Java programming, I/O has until recently been carried out using a stream metaphor. All I/O is viewed as the movement of single bytes, one at a time, through an object called a Stream. Stream I/O is used for contacting the outside world. It is also used internally, for turning objects into bytes and then back into objects.
NIO has the same role and purpose as original I/O, but it uses a different metaphor — block I/O. java.nio (new/non-blocking I/O) ) API was introduced with JDK1.4 .
What is difference between stream I/O and block I/O ?
A stream-oriented I/O system deals with data one byte at a time. An input stream produces one byte of data, and an output stream consumes one byte of data. It is very easy to create filters for streamed data. It is also relatively simply to chain several filters together so that each one does its part in what amounts to a single, sophisticated processing mechanism. On the flip side, stream-oriented I/O is often rather slow.
A block-oriented I/O system deals with data in blocks. Each operation produces or consumes a block of data in one step. Processing data by the block can be much faster than processing it by the (streamed) byte. But block-oriented I/O lacks some of the elegance and simplicity of stream-oriented I/O.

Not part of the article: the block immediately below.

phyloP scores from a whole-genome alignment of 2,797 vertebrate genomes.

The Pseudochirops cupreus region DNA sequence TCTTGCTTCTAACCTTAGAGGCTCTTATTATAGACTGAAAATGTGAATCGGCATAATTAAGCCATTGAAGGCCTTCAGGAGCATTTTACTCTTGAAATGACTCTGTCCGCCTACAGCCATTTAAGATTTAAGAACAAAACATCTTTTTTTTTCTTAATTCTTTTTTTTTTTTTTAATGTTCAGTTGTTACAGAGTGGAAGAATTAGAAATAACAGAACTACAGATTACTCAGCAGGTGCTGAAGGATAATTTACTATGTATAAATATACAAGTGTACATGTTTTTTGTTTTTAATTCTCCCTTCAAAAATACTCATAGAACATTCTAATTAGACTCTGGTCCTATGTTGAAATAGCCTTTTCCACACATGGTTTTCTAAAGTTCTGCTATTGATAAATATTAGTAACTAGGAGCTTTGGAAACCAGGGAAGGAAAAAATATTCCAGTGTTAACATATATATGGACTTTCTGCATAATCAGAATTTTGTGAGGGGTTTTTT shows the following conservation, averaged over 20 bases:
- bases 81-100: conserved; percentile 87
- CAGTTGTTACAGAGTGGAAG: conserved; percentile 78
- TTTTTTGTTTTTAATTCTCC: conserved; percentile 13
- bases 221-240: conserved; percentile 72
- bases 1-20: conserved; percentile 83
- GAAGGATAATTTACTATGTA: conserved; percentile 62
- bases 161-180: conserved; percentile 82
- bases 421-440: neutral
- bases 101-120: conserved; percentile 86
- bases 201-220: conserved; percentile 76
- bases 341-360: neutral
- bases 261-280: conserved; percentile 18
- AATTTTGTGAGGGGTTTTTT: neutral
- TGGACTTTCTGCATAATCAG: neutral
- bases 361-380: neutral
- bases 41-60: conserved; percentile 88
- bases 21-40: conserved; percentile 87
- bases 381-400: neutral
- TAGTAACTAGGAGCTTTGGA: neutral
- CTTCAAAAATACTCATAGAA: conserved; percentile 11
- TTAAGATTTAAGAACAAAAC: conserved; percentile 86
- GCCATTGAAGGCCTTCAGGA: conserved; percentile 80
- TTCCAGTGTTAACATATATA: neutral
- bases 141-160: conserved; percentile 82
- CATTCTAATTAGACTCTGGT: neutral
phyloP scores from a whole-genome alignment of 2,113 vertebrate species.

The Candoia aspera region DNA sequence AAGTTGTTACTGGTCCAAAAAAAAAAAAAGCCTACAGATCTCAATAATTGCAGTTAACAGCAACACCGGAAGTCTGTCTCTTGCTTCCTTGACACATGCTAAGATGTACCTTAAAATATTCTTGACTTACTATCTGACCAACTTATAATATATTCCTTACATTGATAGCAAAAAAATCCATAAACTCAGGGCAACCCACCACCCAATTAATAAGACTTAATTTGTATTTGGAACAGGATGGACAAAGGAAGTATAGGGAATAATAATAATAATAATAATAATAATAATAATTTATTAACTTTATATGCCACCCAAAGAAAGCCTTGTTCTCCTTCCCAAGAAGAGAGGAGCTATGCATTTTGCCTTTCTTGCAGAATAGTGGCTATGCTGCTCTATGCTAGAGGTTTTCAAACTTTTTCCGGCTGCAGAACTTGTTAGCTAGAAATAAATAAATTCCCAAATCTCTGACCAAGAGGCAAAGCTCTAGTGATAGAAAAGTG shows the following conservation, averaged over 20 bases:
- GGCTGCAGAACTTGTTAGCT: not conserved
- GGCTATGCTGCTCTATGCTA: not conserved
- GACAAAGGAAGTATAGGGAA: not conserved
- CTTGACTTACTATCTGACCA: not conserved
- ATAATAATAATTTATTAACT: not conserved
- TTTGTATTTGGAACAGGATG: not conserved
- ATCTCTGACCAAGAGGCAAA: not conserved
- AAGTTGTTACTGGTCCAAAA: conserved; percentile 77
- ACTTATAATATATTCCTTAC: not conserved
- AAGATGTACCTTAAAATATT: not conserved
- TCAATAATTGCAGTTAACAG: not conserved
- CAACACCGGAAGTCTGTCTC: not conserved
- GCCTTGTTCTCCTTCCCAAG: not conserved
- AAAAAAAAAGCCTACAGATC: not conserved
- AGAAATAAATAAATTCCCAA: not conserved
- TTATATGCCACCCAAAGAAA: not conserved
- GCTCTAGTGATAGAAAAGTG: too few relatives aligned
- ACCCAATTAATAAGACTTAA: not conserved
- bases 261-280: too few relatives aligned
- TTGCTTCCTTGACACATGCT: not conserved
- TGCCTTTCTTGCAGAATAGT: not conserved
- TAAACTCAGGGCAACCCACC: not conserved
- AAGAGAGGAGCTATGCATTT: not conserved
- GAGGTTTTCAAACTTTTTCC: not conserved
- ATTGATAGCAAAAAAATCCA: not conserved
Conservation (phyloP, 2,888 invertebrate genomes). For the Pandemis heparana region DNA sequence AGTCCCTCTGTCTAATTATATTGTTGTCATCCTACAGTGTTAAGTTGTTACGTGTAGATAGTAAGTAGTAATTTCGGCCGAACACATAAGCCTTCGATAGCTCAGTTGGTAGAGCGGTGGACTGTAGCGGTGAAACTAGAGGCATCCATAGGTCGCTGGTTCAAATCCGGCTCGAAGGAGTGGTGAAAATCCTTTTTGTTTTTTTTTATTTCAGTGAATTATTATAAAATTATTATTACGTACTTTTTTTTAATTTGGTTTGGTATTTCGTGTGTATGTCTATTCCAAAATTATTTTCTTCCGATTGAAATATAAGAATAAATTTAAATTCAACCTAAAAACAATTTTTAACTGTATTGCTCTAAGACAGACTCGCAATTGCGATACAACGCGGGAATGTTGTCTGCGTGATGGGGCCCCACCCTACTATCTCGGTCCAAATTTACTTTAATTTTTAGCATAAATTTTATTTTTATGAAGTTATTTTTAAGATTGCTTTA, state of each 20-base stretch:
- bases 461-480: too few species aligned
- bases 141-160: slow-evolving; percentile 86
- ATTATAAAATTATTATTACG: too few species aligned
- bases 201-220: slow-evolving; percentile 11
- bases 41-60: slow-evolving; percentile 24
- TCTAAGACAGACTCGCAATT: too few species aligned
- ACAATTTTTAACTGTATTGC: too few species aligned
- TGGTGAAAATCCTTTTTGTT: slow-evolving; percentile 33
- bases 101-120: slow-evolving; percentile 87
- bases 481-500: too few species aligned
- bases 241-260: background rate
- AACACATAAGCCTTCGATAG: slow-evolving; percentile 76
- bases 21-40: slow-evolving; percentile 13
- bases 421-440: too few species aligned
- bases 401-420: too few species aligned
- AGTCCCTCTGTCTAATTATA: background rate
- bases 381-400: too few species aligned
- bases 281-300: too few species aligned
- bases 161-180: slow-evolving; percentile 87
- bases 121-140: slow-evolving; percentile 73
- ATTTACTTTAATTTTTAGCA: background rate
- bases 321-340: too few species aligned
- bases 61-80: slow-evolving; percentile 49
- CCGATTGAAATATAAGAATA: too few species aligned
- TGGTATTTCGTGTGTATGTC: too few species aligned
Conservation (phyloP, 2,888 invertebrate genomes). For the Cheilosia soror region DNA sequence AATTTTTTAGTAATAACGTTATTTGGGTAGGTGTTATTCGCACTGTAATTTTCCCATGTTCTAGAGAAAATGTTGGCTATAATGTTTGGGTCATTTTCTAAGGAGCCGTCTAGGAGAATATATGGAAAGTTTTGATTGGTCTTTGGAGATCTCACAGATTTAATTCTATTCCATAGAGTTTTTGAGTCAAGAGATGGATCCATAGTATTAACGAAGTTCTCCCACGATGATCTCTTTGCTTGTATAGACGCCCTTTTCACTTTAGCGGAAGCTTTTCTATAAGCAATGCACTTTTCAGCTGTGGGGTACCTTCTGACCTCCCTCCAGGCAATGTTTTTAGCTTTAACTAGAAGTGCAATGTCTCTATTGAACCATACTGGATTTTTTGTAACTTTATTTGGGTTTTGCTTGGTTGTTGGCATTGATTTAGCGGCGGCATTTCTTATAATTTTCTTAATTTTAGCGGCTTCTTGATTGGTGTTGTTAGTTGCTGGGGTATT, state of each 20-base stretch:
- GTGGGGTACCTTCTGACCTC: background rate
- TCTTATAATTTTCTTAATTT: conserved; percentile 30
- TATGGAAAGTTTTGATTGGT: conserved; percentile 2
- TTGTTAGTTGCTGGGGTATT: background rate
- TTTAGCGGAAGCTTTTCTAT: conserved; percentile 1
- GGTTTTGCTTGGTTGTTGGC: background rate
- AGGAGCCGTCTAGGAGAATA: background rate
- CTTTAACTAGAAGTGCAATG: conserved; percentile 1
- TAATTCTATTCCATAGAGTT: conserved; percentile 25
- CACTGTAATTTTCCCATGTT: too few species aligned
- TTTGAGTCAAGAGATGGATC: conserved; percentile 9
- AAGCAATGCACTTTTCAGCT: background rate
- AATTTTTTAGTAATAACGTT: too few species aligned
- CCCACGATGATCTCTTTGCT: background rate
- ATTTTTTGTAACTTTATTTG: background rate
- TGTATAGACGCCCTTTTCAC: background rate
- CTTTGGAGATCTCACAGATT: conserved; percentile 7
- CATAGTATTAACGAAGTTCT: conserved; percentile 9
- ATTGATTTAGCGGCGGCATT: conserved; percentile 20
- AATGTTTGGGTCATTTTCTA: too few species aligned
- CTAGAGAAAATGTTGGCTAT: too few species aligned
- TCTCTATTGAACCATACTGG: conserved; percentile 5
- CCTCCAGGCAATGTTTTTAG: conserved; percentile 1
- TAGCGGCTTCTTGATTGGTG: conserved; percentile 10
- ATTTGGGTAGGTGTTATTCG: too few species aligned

When you should use java.io and when should you prefer java.nio ?
Scalability will probably drive your choice of package. java.net will require one thread per socket. Coding it will be significantly easier. java.nio is much more efficient, but is difficult to code around.
You may get better scalability once you are dealing with tens of thousands of connections, but at lower numbers you’ll probably get better throughput with blocking IO.
When working with SSL java.nio is not some thing easy to deal with
Important : If you are working with either of the packages, it is not a good idea to create the framework from scratch until and unless you have a compelling reason to do so.
For java.nio , the projects such as Grizzly and Quick Server provide reusable non blocking server components.
Worth reading Pain points with java.nio
Finally it boils down to specific requirements of your projects and what you are trying to achieve. Some of the best solutions may not require the most complex infrastructure at al
Update : Recently found out about NIO.2 package which exists since jdk 1.7. NIO.2 is different than NIO, the major being that NIO.2 offers asynchronous channel functionality . NIO.2 primer
If you are working with NIO, worth going through the difference and which one suits your purpose.